France braces for foie gras shortages this winter

The controversial French delicacy foie gras will be in short supply (and more expensive) this Christmas due to supply shortages and increased production costs.

France braces for foie gras shortages this winter
A stack of cans of foie gras is displayed at the 58th International Agriculture Fair in Paris, on February 25, 2022. (Photo by JULIEN DE ROSA / AFP)

If you are looking to throw a traditional French Christmas or New Year celebration this year, you may have to consume a bit less foie gras than usual. 

Normally a staple of the holidays, foie gras will be available “in limited quantities” this year, warned Marie-Pierre Pé, director of the Interprofessional Committee of Foie Gras (CIFOG), in French daily Le Parisien on Friday.

READ MORE: The 12 dishes that make up a classic French Christmas feast

With companies producing smaller quantities, “there will be 30 to 40 percent less foie gras on shelves this year,” explained Emmanuel Chardat, director for foie gras at Labeyrie to Le Parisien.

Pé explained that as a result, foie gras -made from the livers of artificially fattened ducks or geese and long the subject of animal rights concerns, will be “inevitably” more expensive this year. 

The shortage in supplies is the result of an intense wave of avian flu that peaked in March 2022 and killed many ducks across France.

The last two winters have been marked by the disease, leading to a loss of over 10 million ducks. France is the top producer and consumer of foie gras – typically raising about 30 million fattened ducks per year. This number dropped to 21 million in 2021 and will only be about 15 million in 2022. 

The lack of ducks due to the spread of disease also impacted breeding during the spring, further amplifying the shortage.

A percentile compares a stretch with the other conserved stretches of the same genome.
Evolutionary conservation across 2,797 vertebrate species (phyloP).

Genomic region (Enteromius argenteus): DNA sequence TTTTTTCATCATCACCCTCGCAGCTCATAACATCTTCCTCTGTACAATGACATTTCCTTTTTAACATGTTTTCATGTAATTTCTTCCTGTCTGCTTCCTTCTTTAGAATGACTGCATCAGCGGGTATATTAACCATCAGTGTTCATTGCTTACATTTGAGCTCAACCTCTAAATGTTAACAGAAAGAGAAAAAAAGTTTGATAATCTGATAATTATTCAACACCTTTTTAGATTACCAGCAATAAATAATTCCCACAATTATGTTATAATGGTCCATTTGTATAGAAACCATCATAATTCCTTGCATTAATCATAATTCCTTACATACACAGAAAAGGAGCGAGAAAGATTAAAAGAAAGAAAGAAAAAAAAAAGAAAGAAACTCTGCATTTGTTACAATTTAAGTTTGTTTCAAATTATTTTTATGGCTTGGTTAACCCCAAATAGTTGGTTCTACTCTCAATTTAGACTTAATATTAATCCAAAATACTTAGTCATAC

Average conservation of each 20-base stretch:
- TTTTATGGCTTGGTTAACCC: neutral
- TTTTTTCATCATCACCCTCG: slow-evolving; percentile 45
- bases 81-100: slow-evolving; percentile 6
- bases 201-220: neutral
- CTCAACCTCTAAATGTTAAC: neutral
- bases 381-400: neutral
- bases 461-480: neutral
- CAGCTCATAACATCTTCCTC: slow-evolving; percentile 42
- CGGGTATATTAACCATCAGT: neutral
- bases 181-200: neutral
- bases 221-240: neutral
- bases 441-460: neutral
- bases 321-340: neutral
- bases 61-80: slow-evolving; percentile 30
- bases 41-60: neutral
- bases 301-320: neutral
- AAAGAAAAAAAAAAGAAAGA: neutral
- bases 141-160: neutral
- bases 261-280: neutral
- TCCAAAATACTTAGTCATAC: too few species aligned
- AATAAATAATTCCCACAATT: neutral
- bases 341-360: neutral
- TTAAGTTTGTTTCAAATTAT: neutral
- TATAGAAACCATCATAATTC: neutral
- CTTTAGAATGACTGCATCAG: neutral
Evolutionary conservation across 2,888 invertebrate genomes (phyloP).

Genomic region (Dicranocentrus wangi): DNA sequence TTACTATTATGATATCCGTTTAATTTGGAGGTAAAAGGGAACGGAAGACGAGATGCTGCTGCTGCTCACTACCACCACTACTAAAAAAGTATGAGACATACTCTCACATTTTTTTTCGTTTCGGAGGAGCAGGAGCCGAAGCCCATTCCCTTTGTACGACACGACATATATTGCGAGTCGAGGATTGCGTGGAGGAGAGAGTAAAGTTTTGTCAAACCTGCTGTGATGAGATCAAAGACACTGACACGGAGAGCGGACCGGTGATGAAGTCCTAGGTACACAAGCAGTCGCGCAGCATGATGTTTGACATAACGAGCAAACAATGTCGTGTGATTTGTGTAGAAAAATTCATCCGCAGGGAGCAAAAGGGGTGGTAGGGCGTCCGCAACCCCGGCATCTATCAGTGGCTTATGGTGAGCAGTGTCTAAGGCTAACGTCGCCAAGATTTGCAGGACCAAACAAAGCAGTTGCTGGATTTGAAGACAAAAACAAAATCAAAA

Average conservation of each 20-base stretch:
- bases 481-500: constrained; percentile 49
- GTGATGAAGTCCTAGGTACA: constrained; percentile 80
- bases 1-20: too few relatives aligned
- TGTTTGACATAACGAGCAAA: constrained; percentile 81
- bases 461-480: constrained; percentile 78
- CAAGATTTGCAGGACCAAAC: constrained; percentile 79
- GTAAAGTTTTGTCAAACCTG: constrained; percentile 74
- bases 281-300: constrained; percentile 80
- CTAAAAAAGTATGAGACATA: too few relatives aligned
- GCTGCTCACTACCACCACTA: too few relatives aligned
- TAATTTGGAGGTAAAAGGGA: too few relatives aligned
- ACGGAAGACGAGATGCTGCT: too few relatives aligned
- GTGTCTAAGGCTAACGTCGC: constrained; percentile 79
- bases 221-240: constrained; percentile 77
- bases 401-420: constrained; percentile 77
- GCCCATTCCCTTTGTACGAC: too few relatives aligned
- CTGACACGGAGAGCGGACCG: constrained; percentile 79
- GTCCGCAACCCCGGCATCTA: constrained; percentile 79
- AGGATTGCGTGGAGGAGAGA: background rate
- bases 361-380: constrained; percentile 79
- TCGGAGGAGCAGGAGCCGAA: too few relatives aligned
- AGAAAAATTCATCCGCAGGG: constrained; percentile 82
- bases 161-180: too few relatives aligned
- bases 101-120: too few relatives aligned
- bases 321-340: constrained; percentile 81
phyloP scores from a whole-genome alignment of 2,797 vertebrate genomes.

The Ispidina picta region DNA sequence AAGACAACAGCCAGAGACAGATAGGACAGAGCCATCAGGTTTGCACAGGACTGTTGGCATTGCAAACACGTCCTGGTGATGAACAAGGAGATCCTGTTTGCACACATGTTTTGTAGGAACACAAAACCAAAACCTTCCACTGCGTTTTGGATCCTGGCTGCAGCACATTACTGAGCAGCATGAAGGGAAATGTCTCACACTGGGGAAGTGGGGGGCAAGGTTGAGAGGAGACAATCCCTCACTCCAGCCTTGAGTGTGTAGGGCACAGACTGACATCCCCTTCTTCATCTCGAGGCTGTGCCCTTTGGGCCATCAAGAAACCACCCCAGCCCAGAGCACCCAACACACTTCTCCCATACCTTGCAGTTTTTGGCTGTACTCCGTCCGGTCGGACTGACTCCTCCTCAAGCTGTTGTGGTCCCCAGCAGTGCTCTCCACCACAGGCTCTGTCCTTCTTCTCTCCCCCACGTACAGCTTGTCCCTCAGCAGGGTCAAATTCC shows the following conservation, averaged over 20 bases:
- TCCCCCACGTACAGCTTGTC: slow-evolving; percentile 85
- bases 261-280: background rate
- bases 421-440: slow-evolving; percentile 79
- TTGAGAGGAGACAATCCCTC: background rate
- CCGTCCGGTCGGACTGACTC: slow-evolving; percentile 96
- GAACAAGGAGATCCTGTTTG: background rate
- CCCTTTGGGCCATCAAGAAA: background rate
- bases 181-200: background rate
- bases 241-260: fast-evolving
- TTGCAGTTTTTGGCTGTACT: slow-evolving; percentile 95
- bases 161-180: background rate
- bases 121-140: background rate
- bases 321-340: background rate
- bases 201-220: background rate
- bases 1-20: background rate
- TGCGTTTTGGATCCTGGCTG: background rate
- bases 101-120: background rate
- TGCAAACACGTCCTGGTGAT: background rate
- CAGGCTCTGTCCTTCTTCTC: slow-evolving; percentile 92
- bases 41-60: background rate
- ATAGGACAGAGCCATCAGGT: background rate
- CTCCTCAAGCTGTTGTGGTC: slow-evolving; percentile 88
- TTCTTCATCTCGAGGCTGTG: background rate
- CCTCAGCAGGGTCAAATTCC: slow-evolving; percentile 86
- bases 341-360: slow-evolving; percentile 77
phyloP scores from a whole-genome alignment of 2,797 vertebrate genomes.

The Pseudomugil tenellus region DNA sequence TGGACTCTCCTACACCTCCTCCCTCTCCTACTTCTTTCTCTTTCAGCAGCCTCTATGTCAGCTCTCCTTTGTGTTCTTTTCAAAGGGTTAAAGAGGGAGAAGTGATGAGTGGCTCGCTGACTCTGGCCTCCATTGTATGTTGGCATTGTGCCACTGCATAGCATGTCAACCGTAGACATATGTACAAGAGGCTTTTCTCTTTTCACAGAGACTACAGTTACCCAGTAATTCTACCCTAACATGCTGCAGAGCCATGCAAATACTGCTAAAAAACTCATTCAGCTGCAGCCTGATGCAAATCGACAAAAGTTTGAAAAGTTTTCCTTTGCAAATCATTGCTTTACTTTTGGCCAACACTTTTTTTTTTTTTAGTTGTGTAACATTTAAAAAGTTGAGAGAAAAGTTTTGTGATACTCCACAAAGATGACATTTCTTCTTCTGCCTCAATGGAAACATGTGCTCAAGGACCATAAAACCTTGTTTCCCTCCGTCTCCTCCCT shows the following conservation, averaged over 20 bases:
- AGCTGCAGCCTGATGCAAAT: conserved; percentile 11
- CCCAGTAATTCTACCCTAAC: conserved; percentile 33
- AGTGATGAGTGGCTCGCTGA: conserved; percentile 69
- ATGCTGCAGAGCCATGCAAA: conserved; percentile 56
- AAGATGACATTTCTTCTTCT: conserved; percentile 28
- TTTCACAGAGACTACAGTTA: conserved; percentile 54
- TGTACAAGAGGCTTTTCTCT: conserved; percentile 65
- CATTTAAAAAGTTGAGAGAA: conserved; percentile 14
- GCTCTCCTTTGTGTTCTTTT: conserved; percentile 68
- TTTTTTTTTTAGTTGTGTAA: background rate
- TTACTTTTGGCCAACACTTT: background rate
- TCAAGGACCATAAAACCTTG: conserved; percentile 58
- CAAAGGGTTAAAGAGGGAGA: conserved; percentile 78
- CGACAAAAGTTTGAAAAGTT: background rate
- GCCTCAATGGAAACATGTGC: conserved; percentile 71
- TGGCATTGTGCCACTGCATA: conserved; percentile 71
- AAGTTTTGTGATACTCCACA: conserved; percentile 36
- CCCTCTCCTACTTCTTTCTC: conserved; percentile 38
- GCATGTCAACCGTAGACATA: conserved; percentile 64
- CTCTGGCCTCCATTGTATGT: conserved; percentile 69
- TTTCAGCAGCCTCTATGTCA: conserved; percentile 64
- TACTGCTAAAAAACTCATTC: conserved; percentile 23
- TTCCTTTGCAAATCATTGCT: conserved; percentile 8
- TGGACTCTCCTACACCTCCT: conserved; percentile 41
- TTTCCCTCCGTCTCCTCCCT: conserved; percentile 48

Regarding production costs, CIFOG reports increases of at least 28 percent since the first half of 2020.

As a result, the foie gras on supermarket shelves this winter will be sparse and more expensive than normally. 

The dish, which is no stranger to controversy, may have already been on the way out, as the French have been decreasing their consumption in recent years due to animal rights concerns.

READ MORE: French mayor’s foie gras ban prompts fury from farmers

While at least 22 million households in France (almost half) still report consuming the dish, production and consumption have fallen sharply since 2015. France went from 18,000 tonnes of foie gras consumed per year in France to 13,900 tonnes in five years. 

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Who is the Czech billionaire who has saved left-leaning French newspaper Libération?

He owns the 18th-century Chateau du Marais, has stakes in supermarket Casino and Fnac stores, part owns Le Monde and has now rescued France's left-leaning daily newspaper Liberation.

Who is the Czech billionaire who has saved left-leaning French newspaper Libération?

The Czech billionaire businessman Daniel Kretinsky agreed to finance the loss-making French left-leaning daily Libération until it breaks even, according to the paper’s owners on Tuesday.

The billionaire agreed to lend €14 million to Libération to guarantee “the financing of the title until its return to equilibrium” in 2026.

So who is Kretinsky and what else does he own in France?

Czech businessman Daniel Kretinsky gives a speech during the 13th “Rencontres de l’Udecam” in Paris on September 5, 2019.  (Photo by Thomas SAMSON / AFP)

Other French media: Prior to Libération, Kretinsky had already heavily invested in French media as owner of Elle magazine and part-owner of the daily Le Monde. Kretinsky’s foundation will also inject €1 million into the Fund for the Support of Independent Media (FDPI), the majority-owners of Liberation, according to an internal announcement made by Liberation’s Managing Director Denis Olivennes.

Tuesday’s statement quoted Kretinsky as saying he was “happy to participate in this way to the continued existence of an independent newspaper that is essential to democratic debate”.

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An 18th century castle – His last big acquisition in France was the historic 18th-century Chateau du Marais castle outside Paris, adding a luxury hotel project to his existing French media and retailing empire.

Kretinsky is 47 years old, and has a net worth of approximately €5 billion, according to Forbes magazine.